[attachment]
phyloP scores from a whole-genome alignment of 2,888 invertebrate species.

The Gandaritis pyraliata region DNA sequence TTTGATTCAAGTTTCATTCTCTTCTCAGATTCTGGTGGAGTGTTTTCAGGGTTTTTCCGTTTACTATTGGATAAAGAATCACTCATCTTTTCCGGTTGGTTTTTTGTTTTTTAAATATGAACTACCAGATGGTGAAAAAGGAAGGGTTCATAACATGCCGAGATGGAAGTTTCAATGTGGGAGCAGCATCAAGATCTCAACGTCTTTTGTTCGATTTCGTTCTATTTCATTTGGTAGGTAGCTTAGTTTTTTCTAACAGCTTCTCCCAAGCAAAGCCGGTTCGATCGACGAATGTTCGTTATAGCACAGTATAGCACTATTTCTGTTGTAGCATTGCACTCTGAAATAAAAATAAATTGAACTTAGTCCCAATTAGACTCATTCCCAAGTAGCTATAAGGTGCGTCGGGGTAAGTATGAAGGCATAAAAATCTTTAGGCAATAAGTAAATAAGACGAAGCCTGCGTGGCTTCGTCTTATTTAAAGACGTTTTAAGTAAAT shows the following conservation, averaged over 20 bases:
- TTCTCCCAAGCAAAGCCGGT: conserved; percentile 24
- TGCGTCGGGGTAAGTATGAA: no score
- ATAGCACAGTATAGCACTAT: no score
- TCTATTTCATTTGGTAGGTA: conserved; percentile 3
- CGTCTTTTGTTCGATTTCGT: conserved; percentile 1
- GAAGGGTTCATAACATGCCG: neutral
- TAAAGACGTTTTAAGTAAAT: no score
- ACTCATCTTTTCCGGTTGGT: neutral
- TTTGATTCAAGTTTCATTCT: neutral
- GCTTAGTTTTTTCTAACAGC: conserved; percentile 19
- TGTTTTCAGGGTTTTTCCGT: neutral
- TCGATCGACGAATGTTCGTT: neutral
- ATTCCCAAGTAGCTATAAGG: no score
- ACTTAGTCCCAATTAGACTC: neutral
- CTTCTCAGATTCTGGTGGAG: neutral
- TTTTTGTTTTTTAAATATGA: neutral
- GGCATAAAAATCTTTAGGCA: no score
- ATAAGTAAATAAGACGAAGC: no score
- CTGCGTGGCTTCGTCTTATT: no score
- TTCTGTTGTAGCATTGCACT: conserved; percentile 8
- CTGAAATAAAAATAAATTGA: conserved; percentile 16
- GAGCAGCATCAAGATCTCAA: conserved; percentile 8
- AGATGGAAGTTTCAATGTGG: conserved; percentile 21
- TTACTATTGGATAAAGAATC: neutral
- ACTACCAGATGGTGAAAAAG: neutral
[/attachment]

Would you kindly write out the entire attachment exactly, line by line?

phyloP scores from a whole-genome alignment of 2,888 invertebrate species.

The Gandaritis pyraliata region DNA sequence TTTGATTCAAGTTTCATTCTCTTCTCAGATTCTGGTGGAGTGTTTTCAGGGTTTTTCCGTTTACTATTGGATAAAGAATCACTCATCTTTTCCGGTTGGTTTTTTGTTTTTTAAATATGAACTACCAGATGGTGAAAAAGGAAGGGTTCATAACATGCCGAGATGGAAGTTTCAATGTGGGAGCAGCATCAAGATCTCAACGTCTTTTGTTCGATTTCGTTCTATTTCATTTGGTAGGTAGCTTAGTTTTTTCTAACAGCTTCTCCCAAGCAAAGCCGGTTCGATCGACGAATGTTCGTTATAGCACAGTATAGCACTATTTCTGTTGTAGCATTGCACTCTGAAATAAAAATAAATTGAACTTAGTCCCAATTAGACTCATTCCCAAGTAGCTATAAGGTGCGTCGGGGTAAGTATGAAGGCATAAAAATCTTTAGGCAATAAGTAAATAAGACGAAGCCTGCGTGGCTTCGTCTTATTTAAAGACGTTTTAAGTAAAT shows the following conservation, averaged over 20 bases:
- TTCTCCCAAGCAAAGCCGGT: conserved; percentile 24
- TGCGTCGGGGTAAGTATGAA: no score
- ATAGCACAGTATAGCACTAT: no score
- TCTATTTCATTTGGTAGGTA: conserved; percentile 3
- CGTCTTTTGTTCGATTTCGT: conserved; percentile 1
- GAAGGGTTCATAACATGCCG: neutral
- TAAAGACGTTTTAAGTAAAT: no score
- ACTCATCTTTTCCGGTTGGT: neutral
- TTTGATTCAAGTTTCATTCT: neutral
- GCTTAGTTTTTTCTAACAGC: conserved; percentile 19
- TGTTTTCAGGGTTTTTCCGT: neutral
- TCGATCGACGAATGTTCGTT: neutral
- ATTCCCAAGTAGCTATAAGG: no score
- ACTTAGTCCCAATTAGACTC: neutral
- CTTCTCAGATTCTGGTGGAG: neutral
- TTTTTGTTTTTTAAATATGA: neutral
- GGCATAAAAATCTTTAGGCA: no score
- ATAAGTAAATAAGACGAAGC: no score
- CTGCGTGGCTTCGTCTTATT: no score
- TTCTGTTGTAGCATTGCACT: conserved; percentile 8
- CTGAAATAAAAATAAATTGA: conserved; percentile 16
- GAGCAGCATCAAGATCTCAA: conserved; percentile 8
- AGATGGAAGTTTCAATGTGG: conserved; percentile 21
- TTACTATTGGATAAAGAATC: neutral
- ACTACCAGATGGTGAAAAAG: neutral